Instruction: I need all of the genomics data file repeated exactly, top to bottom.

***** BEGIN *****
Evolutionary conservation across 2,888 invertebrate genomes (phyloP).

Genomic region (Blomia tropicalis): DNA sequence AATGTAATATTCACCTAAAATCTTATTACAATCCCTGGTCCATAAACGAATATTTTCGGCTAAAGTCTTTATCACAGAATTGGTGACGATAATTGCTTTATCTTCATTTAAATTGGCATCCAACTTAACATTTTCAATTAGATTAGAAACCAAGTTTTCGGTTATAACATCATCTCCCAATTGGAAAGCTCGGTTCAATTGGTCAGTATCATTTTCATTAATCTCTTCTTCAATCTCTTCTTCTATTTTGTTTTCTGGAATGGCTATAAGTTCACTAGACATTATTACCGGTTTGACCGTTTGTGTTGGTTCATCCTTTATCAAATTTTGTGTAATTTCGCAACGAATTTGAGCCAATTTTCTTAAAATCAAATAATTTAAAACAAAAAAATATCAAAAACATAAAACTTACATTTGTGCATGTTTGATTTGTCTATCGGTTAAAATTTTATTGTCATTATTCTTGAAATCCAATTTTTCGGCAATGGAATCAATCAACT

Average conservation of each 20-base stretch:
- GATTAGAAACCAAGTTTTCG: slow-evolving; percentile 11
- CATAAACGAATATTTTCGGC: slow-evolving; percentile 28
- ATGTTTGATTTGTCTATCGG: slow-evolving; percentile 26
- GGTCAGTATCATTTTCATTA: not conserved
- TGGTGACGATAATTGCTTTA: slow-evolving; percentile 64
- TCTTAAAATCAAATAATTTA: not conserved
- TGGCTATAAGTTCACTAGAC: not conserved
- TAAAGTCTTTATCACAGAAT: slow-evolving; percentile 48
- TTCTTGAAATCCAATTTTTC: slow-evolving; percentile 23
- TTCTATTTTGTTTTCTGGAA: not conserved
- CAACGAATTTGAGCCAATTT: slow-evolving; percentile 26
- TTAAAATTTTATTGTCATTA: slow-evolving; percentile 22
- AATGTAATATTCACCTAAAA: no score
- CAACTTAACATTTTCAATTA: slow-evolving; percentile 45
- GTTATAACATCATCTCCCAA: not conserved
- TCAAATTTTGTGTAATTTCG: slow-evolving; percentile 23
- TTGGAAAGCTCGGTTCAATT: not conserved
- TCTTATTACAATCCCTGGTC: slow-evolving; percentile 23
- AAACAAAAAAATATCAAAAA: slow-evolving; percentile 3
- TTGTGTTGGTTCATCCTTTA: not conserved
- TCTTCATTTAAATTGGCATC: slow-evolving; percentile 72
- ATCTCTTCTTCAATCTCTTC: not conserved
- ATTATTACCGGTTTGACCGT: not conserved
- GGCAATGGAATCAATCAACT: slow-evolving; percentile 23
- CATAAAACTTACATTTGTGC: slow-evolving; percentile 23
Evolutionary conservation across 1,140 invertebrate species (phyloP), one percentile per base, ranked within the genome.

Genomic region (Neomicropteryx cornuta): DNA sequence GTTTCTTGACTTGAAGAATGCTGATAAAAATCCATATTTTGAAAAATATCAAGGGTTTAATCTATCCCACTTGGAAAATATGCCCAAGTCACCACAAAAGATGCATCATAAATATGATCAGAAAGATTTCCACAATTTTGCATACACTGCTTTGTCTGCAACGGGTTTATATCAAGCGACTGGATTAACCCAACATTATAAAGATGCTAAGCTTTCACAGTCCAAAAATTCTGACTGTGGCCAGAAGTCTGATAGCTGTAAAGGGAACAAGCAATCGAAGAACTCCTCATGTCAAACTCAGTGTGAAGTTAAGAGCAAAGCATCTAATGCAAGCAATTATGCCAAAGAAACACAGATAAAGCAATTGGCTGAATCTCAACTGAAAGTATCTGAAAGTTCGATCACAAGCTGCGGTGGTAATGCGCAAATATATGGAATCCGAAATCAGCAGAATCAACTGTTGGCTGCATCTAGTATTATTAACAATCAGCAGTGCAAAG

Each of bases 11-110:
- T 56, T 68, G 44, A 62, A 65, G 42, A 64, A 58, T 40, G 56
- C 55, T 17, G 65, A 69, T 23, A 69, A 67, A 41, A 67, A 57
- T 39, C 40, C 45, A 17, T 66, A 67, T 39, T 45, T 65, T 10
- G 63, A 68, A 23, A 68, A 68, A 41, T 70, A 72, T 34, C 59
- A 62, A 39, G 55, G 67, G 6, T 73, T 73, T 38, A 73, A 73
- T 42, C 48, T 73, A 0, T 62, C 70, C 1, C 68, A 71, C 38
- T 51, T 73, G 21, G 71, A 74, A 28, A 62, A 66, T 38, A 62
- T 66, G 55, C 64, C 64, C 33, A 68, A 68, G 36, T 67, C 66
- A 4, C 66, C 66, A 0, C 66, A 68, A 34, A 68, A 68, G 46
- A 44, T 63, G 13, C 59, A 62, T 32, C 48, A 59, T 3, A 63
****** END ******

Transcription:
Evolutionary conservation across 2,888 invertebrate genomes (phyloP).

Genomic region (Blomia tropicalis): DNA sequence AATGTAATATTCACCTAAAATCTTATTACAATCCCTGGTCCATAAACGAATATTTTCGGCTAAAGTCTTTATCACAGAATTGGTGACGATAATTGCTTTATCTTCATTTAAATTGGCATCCAACTTAACATTTTCAATTAGATTAGAAACCAAGTTTTCGGTTATAACATCATCTCCCAATTGGAAAGCTCGGTTCAATTGGTCAGTATCATTTTCATTAATCTCTTCTTCAATCTCTTCTTCTATTTTGTTTTCTGGAATGGCTATAAGTTCACTAGACATTATTACCGGTTTGACCGTTTGTGTTGGTTCATCCTTTATCAAATTTTGTGTAATTTCGCAACGAATTTGAGCCAATTTTCTTAAAATCAAATAATTTAAAACAAAAAAATATCAAAAACATAAAACTTACATTTGTGCATGTTTGATTTGTCTATCGGTTAAAATTTTATTGTCATTATTCTTGAAATCCAATTTTTCGGCAATGGAATCAATCAACT

Average conservation of each 20-base stretch:
- GATTAGAAACCAAGTTTTCG: slow-evolving; percentile 11
- CATAAACGAATATTTTCGGC: slow-evolving; percentile 28
- ATGTTTGATTTGTCTATCGG: slow-evolving; percentile 26
- GGTCAGTATCATTTTCATTA: not conserved
- TGGTGACGATAATTGCTTTA: slow-evolving; percentile 64
- TCTTAAAATCAAATAATTTA: not conserved
- TGGCTATAAGTTCACTAGAC: not conserved
- TAAAGTCTTTATCACAGAAT: slow-evolving; percentile 48
- TTCTTGAAATCCAATTTTTC: slow-evolving; percentile 23
- TTCTATTTTGTTTTCTGGAA: not conserved
- CAACGAATTTGAGCCAATTT: slow-evolving; percentile 26
- TTAAAATTTTATTGTCATTA: slow-evolving; percentile 22
- AATGTAATATTCACCTAAAA: no score
- CAACTTAACATTTTCAATTA: slow-evolving; percentile 45
- GTTATAACATCATCTCCCAA: not conserved
- TCAAATTTTGTGTAATTTCG: slow-evolving; percentile 23
- TTGGAAAGCTCGGTTCAATT: not conserved
- TCTTATTACAATCCCTGGTC: slow-evolving; percentile 23
- AAACAAAAAAATATCAAAAA: slow-evolving; percentile 3
- TTGTGTTGGTTCATCCTTTA: not conserved
- TCTTCATTTAAATTGGCATC: slow-evolving; percentile 72
- ATCTCTTCTTCAATCTCTTC: not conserved
- ATTATTACCGGTTTGACCGT: not conserved
- GGCAATGGAATCAATCAACT: slow-evolving; percentile 23
- CATAAAACTTACATTTGTGC: slow-evolving; percentile 23
Evolutionary conservation across 1,140 invertebrate species (phyloP), one percentile per base, ranked within the genome.

Genomic region (Neomicropteryx cornuta): DNA sequence GTTTCTTGACTTGAAGAATGCTGATAAAAATCCATATTTTGAAAAATATCAAGGGTTTAATCTATCCCACTTGGAAAATATGCCCAAGTCACCACAAAAGATGCATCATAAATATGATCAGAAAGATTTCCACAATTTTGCATACACTGCTTTGTCTGCAACGGGTTTATATCAAGCGACTGGATTAACCCAACATTATAAAGATGCTAAGCTTTCACAGTCCAAAAATTCTGACTGTGGCCAGAAGTCTGATAGCTGTAAAGGGAACAAGCAATCGAAGAACTCCTCATGTCAAACTCAGTGTGAAGTTAAGAGCAAAGCATCTAATGCAAGCAATTATGCCAAAGAAACACAGATAAAGCAATTGGCTGAATCTCAACTGAAAGTATCTGAAAGTTCGATCACAAGCTGCGGTGGTAATGCGCAAATATATGGAATCCGAAATCAGCAGAATCAACTGTTGGCTGCATCTAGTATTATTAACAATCAGCAGTGCAAAG

Each of bases 11-110:
- T 56, T 68, G 44, A 62, A 65, G 42, A 64, A 58, T 40, G 56
- C 55, T 17, G 65, A 69, T 23, A 69, A 67, A 41, A 67, A 57
- T 39, C 40, C 45, A 17, T 66, A 67, T 39, T 45, T 65, T 10
- G 63, A 68, A 23, A 68, A 68, A 41, T 70, A 72, T 34, C 59
- A 62, A 39, G 55, G 67, G 6, T 73, T 73, T 38, A 73, A 73
- T 42, C 48, T 73, A 0, T 62, C 70, C 1, C 68, A 71, C 38
- T 51, T 73, G 21, G 71, A 74, A 28, A 62, A 66, T 38, A 62
- T 66, G 55, C 64, C 64, C 33, A 68, A 68, G 36, T 67, C 66
- A 4, C 66, C 66, A 0, C 66, A 68, A 34, A 68, A 68, G 46
- A 44, T 63, G 13, C 59, A 62, T 32, C 48, A 59, T 3, A 63